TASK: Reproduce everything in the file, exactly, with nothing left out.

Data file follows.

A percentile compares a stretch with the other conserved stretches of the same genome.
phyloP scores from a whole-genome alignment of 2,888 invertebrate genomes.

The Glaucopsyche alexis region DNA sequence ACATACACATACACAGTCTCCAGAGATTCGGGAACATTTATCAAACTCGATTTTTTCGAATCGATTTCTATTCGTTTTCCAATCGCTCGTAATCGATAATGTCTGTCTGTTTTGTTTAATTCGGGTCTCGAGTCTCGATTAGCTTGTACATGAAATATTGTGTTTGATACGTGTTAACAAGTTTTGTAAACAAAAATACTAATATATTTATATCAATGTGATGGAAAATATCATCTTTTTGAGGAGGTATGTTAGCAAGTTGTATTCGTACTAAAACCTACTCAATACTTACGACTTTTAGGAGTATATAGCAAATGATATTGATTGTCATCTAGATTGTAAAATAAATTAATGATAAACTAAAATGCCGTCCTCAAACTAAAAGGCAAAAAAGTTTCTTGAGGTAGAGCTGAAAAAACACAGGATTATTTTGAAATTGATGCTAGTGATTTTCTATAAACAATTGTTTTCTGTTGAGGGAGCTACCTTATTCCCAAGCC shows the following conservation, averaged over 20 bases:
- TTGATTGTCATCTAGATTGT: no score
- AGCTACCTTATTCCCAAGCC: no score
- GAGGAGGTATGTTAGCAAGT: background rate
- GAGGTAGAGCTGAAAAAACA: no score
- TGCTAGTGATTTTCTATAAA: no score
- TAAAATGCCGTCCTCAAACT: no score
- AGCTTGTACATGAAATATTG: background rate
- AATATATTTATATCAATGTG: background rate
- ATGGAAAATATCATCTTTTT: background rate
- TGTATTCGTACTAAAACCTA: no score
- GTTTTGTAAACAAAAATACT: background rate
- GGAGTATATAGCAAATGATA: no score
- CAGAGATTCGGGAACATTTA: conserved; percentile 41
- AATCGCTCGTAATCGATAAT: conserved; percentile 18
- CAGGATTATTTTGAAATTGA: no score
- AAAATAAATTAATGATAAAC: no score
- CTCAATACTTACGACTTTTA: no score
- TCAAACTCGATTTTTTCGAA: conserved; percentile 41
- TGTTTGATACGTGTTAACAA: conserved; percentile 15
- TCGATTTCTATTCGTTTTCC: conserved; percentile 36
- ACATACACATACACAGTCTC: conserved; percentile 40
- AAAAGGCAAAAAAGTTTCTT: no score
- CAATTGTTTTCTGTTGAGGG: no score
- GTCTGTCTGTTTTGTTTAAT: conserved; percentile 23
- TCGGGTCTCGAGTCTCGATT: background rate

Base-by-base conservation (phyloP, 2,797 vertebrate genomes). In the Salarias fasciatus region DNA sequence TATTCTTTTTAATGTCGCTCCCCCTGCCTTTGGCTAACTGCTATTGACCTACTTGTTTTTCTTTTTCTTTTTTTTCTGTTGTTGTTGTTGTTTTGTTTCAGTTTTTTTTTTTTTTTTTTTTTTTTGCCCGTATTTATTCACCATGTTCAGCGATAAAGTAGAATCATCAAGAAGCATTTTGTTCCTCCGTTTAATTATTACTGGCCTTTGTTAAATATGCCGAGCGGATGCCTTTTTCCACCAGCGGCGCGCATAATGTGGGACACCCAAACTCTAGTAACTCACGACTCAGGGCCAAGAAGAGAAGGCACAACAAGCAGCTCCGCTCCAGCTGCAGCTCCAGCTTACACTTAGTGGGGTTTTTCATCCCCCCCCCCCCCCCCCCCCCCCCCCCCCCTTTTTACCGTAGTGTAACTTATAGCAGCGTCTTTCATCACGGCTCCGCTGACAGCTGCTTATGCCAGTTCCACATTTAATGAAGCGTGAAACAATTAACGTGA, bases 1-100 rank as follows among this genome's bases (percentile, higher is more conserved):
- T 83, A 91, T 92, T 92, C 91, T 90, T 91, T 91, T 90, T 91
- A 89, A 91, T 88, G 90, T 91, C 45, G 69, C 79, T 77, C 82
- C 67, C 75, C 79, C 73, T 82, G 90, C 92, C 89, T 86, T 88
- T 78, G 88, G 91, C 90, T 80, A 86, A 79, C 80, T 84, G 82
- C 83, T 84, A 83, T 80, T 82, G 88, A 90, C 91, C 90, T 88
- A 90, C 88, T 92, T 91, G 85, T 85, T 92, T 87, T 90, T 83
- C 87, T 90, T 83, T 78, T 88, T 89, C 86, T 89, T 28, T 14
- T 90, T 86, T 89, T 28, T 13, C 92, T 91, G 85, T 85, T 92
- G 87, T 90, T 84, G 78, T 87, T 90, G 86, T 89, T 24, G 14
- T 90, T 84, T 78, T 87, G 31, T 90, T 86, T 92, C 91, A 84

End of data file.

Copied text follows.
A percentile compares a stretch with the other conserved stretches of the same genome.
phyloP scores from a whole-genome alignment of 2,888 invertebrate genomes.

The Glaucopsyche alexis region DNA sequence ACATACACATACACAGTCTCCAGAGATTCGGGAACATTTATCAAACTCGATTTTTTCGAATCGATTTCTATTCGTTTTCCAATCGCTCGTAATCGATAATGTCTGTCTGTTTTGTTTAATTCGGGTCTCGAGTCTCGATTAGCTTGTACATGAAATATTGTGTTTGATACGTGTTAACAAGTTTTGTAAACAAAAATACTAATATATTTATATCAATGTGATGGAAAATATCATCTTTTTGAGGAGGTATGTTAGCAAGTTGTATTCGTACTAAAACCTACTCAATACTTACGACTTTTAGGAGTATATAGCAAATGATATTGATTGTCATCTAGATTGTAAAATAAATTAATGATAAACTAAAATGCCGTCCTCAAACTAAAAGGCAAAAAAGTTTCTTGAGGTAGAGCTGAAAAAACACAGGATTATTTTGAAATTGATGCTAGTGATTTTCTATAAACAATTGTTTTCTGTTGAGGGAGCTACCTTATTCCCAAGCC shows the following conservation, averaged over 20 bases:
- TTGATTGTCATCTAGATTGT: no score
- AGCTACCTTATTCCCAAGCC: no score
- GAGGAGGTATGTTAGCAAGT: background rate
- GAGGTAGAGCTGAAAAAACA: no score
- TGCTAGTGATTTTCTATAAA: no score
- TAAAATGCCGTCCTCAAACT: no score
- AGCTTGTACATGAAATATTG: background rate
- AATATATTTATATCAATGTG: background rate
- ATGGAAAATATCATCTTTTT: background rate
- TGTATTCGTACTAAAACCTA: no score
- GTTTTGTAAACAAAAATACT: background rate
- GGAGTATATAGCAAATGATA: no score
- CAGAGATTCGGGAACATTTA: conserved; percentile 41
- AATCGCTCGTAATCGATAAT: conserved; percentile 18
- CAGGATTATTTTGAAATTGA: no score
- AAAATAAATTAATGATAAAC: no score
- CTCAATACTTACGACTTTTA: no score
- TCAAACTCGATTTTTTCGAA: conserved; percentile 41
- TGTTTGATACGTGTTAACAA: conserved; percentile 15
- TCGATTTCTATTCGTTTTCC: conserved; percentile 36
- ACATACACATACACAGTCTC: conserved; percentile 40
- AAAAGGCAAAAAAGTTTCTT: no score
- CAATTGTTTTCTGTTGAGGG: no score
- GTCTGTCTGTTTTGTTTAAT: conserved; percentile 23
- TCGGGTCTCGAGTCTCGATT: background rate

Base-by-base conservation (phyloP, 2,797 vertebrate genomes). In the Salarias fasciatus region DNA sequence TATTCTTTTTAATGTCGCTCCCCCTGCCTTTGGCTAACTGCTATTGACCTACTTGTTTTTCTTTTTCTTTTTTTTCTGTTGTTGTTGTTGTTTTGTTTCAGTTTTTTTTTTTTTTTTTTTTTTTTGCCCGTATTTATTCACCATGTTCAGCGATAAAGTAGAATCATCAAGAAGCATTTTGTTCCTCCGTTTAATTATTACTGGCCTTTGTTAAATATGCCGAGCGGATGCCTTTTTCCACCAGCGGCGCGCATAATGTGGGACACCCAAACTCTAGTAACTCACGACTCAGGGCCAAGAAGAGAAGGCACAACAAGCAGCTCCGCTCCAGCTGCAGCTCCAGCTTACACTTAGTGGGGTTTTTCATCCCCCCCCCCCCCCCCCCCCCCCCCCCCCCTTTTTACCGTAGTGTAACTTATAGCAGCGTCTTTCATCACGGCTCCGCTGACAGCTGCTTATGCCAGTTCCACATTTAATGAAGCGTGAAACAATTAACGTGA, bases 1-100 rank as follows among this genome's bases (percentile, higher is more conserved):
- T 83, A 91, T 92, T 92, C 91, T 90, T 91, T 91, T 90, T 91
- A 89, A 91, T 88, G 90, T 91, C 45, G 69, C 79, T 77, C 82
- C 67, C 75, C 79, C 73, T 82, G 90, C 92, C 89, T 86, T 88
- T 78, G 88, G 91, C 90, T 80, A 86, A 79, C 80, T 84, G 82
- C 83, T 84, A 83, T 80, T 82, G 88, A 90, C 91, C 90, T 88
- A 90, C 88, T 92, T 91, G 85, T 85, T 92, T 87, T 90, T 83
- C 87, T 90, T 83, T 78, T 88, T 89, C 86, T 89, T 28, T 14
- T 90, T 86, T 89, T 28, T 13, C 92, T 91, G 85, T 85, T 92
- G 87, T 90, T 84, G 78, T 87, T 90, G 86, T 89, T 24, G 14
- T 90, T 84, T 78, T 87, G 31, T 90, T 86, T 92, C 91, A 84